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Fluid statics - Wikipedia, the free encyclopedia Page 1 of 4 Fluid statics From Wikipedia, the free encyclopedia Continuum mechanics Fluid statics (also called hydrostatics) is the science of fluids at rest, and is a sub-field within fluid mechanics. The term usually refers to the mathematical treatment of the subject. It embraces the study of the conditions under which fluids are at rest in stable equilibrium. The use of fluid to do work is called hydraulics, and the science of fluids in mot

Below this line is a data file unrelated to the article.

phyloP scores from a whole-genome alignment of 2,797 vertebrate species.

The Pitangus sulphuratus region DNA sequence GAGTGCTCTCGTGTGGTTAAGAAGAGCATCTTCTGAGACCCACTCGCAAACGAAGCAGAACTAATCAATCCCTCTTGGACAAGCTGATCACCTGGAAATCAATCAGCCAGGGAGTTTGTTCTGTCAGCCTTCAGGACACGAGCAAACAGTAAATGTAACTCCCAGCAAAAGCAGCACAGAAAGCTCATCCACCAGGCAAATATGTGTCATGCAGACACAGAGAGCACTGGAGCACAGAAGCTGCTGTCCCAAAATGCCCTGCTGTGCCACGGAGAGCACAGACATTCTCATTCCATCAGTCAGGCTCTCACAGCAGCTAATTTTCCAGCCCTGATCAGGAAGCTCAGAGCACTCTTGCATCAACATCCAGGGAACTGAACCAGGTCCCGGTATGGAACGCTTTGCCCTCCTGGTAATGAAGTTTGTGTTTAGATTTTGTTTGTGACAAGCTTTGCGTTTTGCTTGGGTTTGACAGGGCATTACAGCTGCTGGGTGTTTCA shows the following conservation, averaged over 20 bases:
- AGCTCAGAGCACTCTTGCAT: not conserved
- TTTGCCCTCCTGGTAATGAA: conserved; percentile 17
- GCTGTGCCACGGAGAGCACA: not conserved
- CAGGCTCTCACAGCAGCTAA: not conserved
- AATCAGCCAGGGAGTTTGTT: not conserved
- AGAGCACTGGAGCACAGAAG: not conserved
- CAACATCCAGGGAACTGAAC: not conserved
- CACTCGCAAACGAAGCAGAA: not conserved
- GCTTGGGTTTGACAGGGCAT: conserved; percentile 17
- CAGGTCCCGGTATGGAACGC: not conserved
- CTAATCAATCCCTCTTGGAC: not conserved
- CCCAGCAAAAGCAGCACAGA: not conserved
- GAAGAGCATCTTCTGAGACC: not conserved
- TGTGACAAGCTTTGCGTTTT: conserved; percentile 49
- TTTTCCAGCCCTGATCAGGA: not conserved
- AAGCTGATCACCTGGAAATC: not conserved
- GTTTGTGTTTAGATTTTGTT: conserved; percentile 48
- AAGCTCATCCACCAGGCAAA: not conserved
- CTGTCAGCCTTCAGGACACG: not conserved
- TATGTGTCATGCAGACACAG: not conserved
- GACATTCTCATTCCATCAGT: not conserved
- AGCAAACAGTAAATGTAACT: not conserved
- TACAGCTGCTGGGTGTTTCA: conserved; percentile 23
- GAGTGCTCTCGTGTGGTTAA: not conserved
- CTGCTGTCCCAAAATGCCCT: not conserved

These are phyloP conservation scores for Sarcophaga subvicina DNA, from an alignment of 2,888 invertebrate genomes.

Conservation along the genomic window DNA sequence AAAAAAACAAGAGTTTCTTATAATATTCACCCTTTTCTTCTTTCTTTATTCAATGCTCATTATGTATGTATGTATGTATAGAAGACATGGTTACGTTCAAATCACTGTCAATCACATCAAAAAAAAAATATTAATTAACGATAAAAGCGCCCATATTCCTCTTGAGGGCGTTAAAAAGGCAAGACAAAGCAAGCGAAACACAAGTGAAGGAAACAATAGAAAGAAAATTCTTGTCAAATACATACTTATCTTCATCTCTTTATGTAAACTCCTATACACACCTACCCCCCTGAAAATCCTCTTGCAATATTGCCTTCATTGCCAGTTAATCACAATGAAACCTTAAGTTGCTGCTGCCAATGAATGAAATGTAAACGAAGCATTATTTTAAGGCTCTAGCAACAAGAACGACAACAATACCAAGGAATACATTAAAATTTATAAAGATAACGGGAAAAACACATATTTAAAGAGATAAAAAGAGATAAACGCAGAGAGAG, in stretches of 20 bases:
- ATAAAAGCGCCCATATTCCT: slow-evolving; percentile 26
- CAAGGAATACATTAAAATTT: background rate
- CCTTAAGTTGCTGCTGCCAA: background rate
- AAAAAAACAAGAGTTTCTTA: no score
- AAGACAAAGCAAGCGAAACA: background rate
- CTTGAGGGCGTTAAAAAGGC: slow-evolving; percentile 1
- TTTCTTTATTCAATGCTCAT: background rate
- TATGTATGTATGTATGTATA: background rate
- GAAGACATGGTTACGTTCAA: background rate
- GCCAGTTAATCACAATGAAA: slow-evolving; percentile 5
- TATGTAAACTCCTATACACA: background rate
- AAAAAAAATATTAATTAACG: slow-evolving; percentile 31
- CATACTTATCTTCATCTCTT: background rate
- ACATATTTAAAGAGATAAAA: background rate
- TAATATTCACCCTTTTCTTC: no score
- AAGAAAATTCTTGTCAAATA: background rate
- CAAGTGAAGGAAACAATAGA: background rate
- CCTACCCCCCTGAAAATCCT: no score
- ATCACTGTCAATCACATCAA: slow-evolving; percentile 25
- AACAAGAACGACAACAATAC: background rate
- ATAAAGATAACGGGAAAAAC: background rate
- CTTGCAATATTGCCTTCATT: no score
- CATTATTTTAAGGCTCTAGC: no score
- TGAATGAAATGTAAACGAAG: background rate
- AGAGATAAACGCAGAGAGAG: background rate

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  Fluid statics Continuum mechanics   Laws Conservation of massConservation of momentumConservation of energyEntropy Inequality Solid mechanics Solids · Stress · Deformation · Finite straintheory · Infinitesimal strain theory · Elasticity ·Linear elasticity · Plasticity · Viscoelasticity ·Hooke's law · Rheology Fluid mechanics Fluids · Fluid statics  Fluid dynamics · Viscosity · Newtonian fluidsNon-Newtonian fluidsSurface tension Scientists Newton · Stokes · Navier · Cauchy· Hooke ·Bernoulli From Wikipedia, the free encyclopedia Fluid statics (also called hydrostatics ) is the scienceof fluids at rest, and is a sub-field within fluidmechanics. The term usually refers to the mathematicaltreatment of the subject. It embraces the study of theconditions under which fluids are at rest in stableequilibrium. The use of fluid to do work is calledhydraulics, and the science of fluids in motion is fluiddynamics. Contents 1 Pressure in fluids at rest ■ 1.1 Hydrostatic pressure ■ 1.2 Atmospheric pressure ■ 1.3 Buoyancy ■ 2 Liquids-fluids with free surfaces ■ 2.1 Capillary action ■ 2.2 Drops ■ Pressure in fluids at rest Due to the fundamental nature of fluids, a fluid cannotremain at rest under the presence of a shear stress.However, fluids can exert pressure normal to anycontacting surface. If a point in the fluid is thought of as an infinitesimally small cube, then it follows fromthe principles of equilibrium that the pressure on everyside of this unit of fluid must be equal. If this were notthe case, the fluid would move in the direction of the resulting force. Thus, the pressure on a fluid at restis isotropic, i.e. it acts with equal magnitude in all directions. This characteristic allows fluids to transmitforce through the length of pipes or tubes, i.e., a force applied to a fluid in a pipe is transmitted, via thefluid, to the other end of the pipe.This concept was first formulated, in a slightly extended form, by the French mathematician andphilosopher Blaise Pascal in 1647 and would later be known as Pascal's law. This law has manyimportant applications in hydraulics.Page 1 of 4Fluid statics - Wikipedia, the free encyclopedia8/3/2009    Table of Hydraulics and Hydrostatics,from the 1728 Cyclopaedia Hydrostatic pressure In equilibrium, the properties of a fluid can be determinedfrom a control volume analysis of an infinitesimally smallcube of water. From the knowledge that the stress on allsides of this cube must be normal and equal in magnitude,the pressure gradient can be found to be linearly increasingin a potential gradient. This potential gradient is most oftenrecognized as gravity but can also be realized from thepresence of an electric field or other potential fields. Withina potential gradient imposed by gravity, the pressure withina fluid will increase linearly as the product of the fluidsdensity and gravity. Since many liquids can be consideredincompressible, a reasonably good estimation can be madefrom assuming a constant density throughout a liquid. Thesame assumption cannot be made within a gaseousenvironment. After integration is performed to determine thepressure within the fluid, the constant of integration isdependent on the atmospheric pressure if the fluid isexposed to the open air. If the water is in a closed system,the pressure's constant of integration is equal to somereference pressure within the system.where, P is the hydrostatic pressure (Pa); ■  ρ is the liquid density (kg/m 3 ); ■  f  is the body force per unit volume acting on the fluid (N/m 3 ) ■ for gravity this is g, for EM fields it is dependent on the charge of the fluid ■ For water that is only exposed to a gravitational force, the water can typically be consideredincompressible and as such varies only in the gravitational direction (up and down).where, P is the hydrostatic pressure (Pa); ■  ρ is the liquid density (kg/m 3 ); ■ g is gravitational acceleration (m/s 2 ); ■ h is the height of liquid above (m). ■ P 0 is the reference pressure(Pa) ■ This argument can be generalized to non-uniform fluids in a gravitational field, givingPage 2 of 4Fluid statics - Wikipedia, the free encyclopedia8/3/2009  where the integral over the dummy variable s is from the depth in question to the location wherepressure is defined to be zero (often, the liquid surface). Atmospheric pressure Statistical mechanics shows that, for a gas of constant temperature, T  , its pressure,  p will vary withheight, h , as:where: g = the acceleration due to gravity T  = Absolute temperature (i.e. kelvins) k  = Boltzmann constant  M  = mass of a single molecule of gas  p = pressure h = heightIf there are multiple types of molecules in the gas, the partial pressure of each type will be given by thisequation. Under most conditions, the distribution of each species of gas is independent of the otherspecies. Buoyancy Any body of arbitrary shape which is immersed, partly or fully, in a fluid will experience the action of anet force in the opposite direction of the local pressure gradient. If this pressure gradient arises fromgravity, the net force is in the vertical direction opposite that of the gravitational force. This verticalforce is termed buoyancy or buoyant force and is equal in magnitude, but opposite in direction, to theweight of the displaced fluid.In the case of a ship, for instance, its weight is balanced by a buoyant force from the displaced water,allowing it to float. If more cargo is loaded onto the ship, it would sink more into the water - displacingmore water and thus receive a higher buoyant force to balance the increased weight.Discovery of the principle of buoyancy is attributed to Archimedes. Liquids-fluids with free surfaces Liquids can have free surfaces at which they interface with gases, or with a vacuum. In general, the lack of the ability to sustain a shear stress entails that free surfaces rapidly adjust towards an equilibrium.However, on small length scales, there is an important balancing force from surface tension. Capillary action When liquids are constrained in vessels whose dimensions are small, compared to the relevant lengthscales, surface tension effects become important leading to the formation of a meniscus throughcapillary action. This capillary action has profound consequences for biological systems as it is part of one of the two driving mechanisms of the flow of water in plant xylem, the transpirational pull.Page 3 of 4Fluid statics - Wikipedia, the free encyclopedia8/3/2009  This page was last modified on 31 July 2009 at 18:42. ■ Text is available under the Creative Commons Attribution/Share-Alike License; additional termsmay apply. See Terms of Use for details.Wikipedia® is a registered trademark of the Wikimedia Foundation, Inc., a non-profitorganization. ■ Drops Without surface tension, drops would not be able to form. The dimensions and stability of drops aredetermined by surface tension.The drop's surface tension is directly proportional to the cohesionproperty of the fluid.Retrieved from Categories: Continuum mechanics | Pressure | HydrostaticsHidden categories: sources (Erik9bot)Articles lackingPage 4 of 4Fluid statics - Wikipedia, the free encyclopedia8/3/2009